2011-07-11 07:32:18Advice from Joe Romm on all the things SkS is doing wrong
John Cook


Okay, my subject header is a little misleading, I just said it like that to get everyone's attention :-) But I just had a long skype call with Joe Romm who's been looking at Skeptical Science and wanted to give some advice on how we could be doing things better. A lot of it is consistent with issues I've been thinking about (and posting on the forum). Here's the general gist and I exhort all SkSers to read through this and absorb it - if your desire is to have an impact with our work here on SkS, following this advice will deepen your impact:

  • His main point was to avoid cute, cryptic headlines. Instead, our headlines need to be compelling, meaningful, containing the core message of our posts. A good way to think about it - if the headline appears as a tweet, will it compell people into clicking on it (and importantly, retweeting it). Similarly, will it lead to people liking it on Facebook - which then makes the article appear on their own Facebook page.
  • He also says the first 2 lines of our blog post are crucial and should also contain the core message. He has a sticky note on his monitor saying don't bury the lead - always reminding himself to find the key message in each article and make it the first thing people read.
  • He recommended I have more content on the homepage. Eg - more blog posts. That's easy enough for me to reprogram so I'll get on that.
  • He said we should show more content from each blog post on the homepage. Currently I only show the first paragraph automatically. But I will need to add more functionality to give SkS authors more control on where the homepage display ends. He says headlines are more effective if accompanied with a graphic or graph. So he tries to put a graph near the top of each blog post and make sure it's displayed on the homepage.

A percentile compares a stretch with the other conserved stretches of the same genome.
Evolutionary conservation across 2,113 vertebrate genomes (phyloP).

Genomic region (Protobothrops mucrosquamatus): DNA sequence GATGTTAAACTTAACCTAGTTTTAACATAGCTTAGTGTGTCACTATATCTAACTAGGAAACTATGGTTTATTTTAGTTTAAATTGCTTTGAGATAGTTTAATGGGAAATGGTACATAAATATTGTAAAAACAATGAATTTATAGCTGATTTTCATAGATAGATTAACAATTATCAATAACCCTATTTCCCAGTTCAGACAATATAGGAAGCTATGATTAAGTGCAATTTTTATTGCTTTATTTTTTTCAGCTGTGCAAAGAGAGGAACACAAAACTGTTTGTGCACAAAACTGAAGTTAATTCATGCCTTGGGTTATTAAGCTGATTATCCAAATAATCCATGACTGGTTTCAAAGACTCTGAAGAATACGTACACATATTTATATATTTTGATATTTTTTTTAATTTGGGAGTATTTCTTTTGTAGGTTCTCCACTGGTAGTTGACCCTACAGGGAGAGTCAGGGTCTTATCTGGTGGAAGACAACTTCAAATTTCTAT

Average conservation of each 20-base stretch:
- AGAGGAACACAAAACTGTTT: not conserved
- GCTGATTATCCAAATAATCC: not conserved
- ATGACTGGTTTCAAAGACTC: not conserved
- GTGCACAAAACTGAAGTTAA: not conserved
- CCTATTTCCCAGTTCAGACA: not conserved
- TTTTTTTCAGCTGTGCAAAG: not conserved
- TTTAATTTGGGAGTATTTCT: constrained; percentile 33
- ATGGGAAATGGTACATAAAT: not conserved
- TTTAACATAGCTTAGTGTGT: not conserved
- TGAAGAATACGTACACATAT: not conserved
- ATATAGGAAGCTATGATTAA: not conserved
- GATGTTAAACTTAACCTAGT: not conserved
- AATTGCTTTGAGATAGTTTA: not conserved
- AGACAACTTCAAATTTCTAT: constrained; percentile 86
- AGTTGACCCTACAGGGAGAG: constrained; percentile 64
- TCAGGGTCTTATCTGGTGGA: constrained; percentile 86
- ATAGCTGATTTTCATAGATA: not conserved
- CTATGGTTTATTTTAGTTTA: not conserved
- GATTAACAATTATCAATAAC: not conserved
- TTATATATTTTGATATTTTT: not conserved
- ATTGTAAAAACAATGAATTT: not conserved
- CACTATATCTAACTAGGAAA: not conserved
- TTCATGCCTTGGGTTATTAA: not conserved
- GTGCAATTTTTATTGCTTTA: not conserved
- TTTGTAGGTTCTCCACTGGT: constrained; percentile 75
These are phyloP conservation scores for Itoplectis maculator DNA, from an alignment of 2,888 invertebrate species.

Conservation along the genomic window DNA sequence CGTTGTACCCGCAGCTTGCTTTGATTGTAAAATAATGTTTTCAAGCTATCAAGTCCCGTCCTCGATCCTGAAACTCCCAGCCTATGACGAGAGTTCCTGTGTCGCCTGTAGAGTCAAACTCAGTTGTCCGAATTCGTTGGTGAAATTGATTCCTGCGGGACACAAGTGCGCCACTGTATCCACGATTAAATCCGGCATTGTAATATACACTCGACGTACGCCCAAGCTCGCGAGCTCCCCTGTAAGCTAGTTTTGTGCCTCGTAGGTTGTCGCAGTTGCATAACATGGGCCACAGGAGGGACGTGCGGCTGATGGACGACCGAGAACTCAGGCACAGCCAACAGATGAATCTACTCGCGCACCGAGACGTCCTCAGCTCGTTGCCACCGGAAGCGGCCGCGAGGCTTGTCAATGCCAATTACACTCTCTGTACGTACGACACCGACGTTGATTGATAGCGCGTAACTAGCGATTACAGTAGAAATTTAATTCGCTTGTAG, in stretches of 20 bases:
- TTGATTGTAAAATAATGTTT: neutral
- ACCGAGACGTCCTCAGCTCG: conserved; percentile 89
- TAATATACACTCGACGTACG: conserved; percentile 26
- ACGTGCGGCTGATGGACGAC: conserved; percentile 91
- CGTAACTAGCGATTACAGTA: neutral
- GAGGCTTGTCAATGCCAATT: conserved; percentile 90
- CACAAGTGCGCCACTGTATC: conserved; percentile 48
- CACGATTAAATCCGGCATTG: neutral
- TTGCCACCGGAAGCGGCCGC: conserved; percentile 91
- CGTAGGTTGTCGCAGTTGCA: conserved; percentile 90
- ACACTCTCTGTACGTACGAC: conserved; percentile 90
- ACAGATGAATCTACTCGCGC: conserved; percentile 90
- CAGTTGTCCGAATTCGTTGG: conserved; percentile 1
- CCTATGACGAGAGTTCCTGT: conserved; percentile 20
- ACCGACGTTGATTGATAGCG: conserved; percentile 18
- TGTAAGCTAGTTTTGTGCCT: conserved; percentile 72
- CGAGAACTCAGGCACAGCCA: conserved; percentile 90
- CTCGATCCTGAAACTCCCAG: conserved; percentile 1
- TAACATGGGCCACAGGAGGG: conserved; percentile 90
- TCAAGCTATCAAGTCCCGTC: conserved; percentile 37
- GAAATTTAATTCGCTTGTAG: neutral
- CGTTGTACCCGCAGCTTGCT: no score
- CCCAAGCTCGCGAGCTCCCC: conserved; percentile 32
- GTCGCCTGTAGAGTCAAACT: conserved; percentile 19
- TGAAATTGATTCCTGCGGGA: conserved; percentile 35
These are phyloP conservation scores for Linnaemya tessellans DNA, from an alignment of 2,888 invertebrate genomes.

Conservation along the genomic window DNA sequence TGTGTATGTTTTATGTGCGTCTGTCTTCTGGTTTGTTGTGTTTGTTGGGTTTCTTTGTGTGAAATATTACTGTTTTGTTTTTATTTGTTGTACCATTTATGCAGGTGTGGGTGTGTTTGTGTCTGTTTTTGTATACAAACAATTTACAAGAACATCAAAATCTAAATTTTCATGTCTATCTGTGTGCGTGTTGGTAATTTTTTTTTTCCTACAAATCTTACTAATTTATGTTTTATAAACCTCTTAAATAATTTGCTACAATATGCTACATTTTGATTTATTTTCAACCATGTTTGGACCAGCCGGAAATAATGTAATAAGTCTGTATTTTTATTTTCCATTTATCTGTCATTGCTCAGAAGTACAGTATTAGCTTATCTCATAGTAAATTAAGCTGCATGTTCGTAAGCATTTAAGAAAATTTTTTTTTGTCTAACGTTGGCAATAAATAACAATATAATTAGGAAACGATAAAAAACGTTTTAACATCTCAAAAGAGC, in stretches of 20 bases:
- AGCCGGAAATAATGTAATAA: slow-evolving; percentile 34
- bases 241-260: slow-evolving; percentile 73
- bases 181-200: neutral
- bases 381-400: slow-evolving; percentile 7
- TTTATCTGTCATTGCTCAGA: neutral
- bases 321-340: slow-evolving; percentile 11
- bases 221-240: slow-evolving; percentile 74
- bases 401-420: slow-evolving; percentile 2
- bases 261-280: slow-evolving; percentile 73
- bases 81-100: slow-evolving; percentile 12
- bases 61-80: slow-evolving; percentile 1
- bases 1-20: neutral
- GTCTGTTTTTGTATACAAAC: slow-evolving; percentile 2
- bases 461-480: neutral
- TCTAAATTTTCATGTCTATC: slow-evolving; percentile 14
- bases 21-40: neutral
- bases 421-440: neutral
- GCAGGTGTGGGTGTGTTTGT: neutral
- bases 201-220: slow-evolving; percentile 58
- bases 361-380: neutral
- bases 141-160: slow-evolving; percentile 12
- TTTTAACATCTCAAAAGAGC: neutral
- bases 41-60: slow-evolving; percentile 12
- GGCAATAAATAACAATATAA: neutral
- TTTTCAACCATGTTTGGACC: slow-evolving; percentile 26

• He reminded me that many readers don't click links - this is why the homepage should show the core message in the first few lines and a graph/graphic - so we make sure people get the message even if they don't read our post (and if they do read the post, increases the chance that our core message is communicated successfully).
  • Think of someone arriving at the SkS homepage for the first time.
  • He suggested, if you want a good example of compelling headlines, look at the environmental headlines at Reddit.
  • Lastly, he suggested SkSers should look at Climate Progress as a good example of these principles in action!

This is all sound advice and consistent with the lessons we've been learning from the Made To Stick book. I've noticed a tendency towards a "just communicate the science" mentality among science communicators. A common misconception is that it's good enough just to get the facts out there. It's not. We can't just be smart about the science. We need to be smart about communication. We need to be as effective as possible with the limited resources we have, getting maximum bang for our buck. The difference between noone reading our work and it going viral could be something as simple as a more thoughtfully worded headline.

2011-07-11 07:49:09In an ideal world...
John Hartz
John Hartz

the initial paragaphs of an Advanced rebuttal would constitute the Basic rebuttal, and about one-half to two-thirds of the text of an Advanced rebuttal would constitute the Intermediate rebuttal. (I've been wanting to post this for queite some time now. John provided the perfect opportunity.)

2011-07-11 08:08:18
Rob Painting

Hat's off to Joe Romm and all the great work he puts in, but:

-His newly revamped site sucks in terms of user friendliness. I wanted to correct his post on jellyfish and ocean acidification, but commenting is a PITA. I realize I'm not the 'average' reader though - I don't do Facebook. 

-I find his some of posts tend to ramble a bit, and others come across as manic. Is that a turn-off to casual readers?

All good advice though.



2011-07-11 08:15:45
Paul D


He said we should show more content from each blog post on the homepage.

I agree with that. I don't know what has happened recently, but some posts only have one line on the home page before the read more link???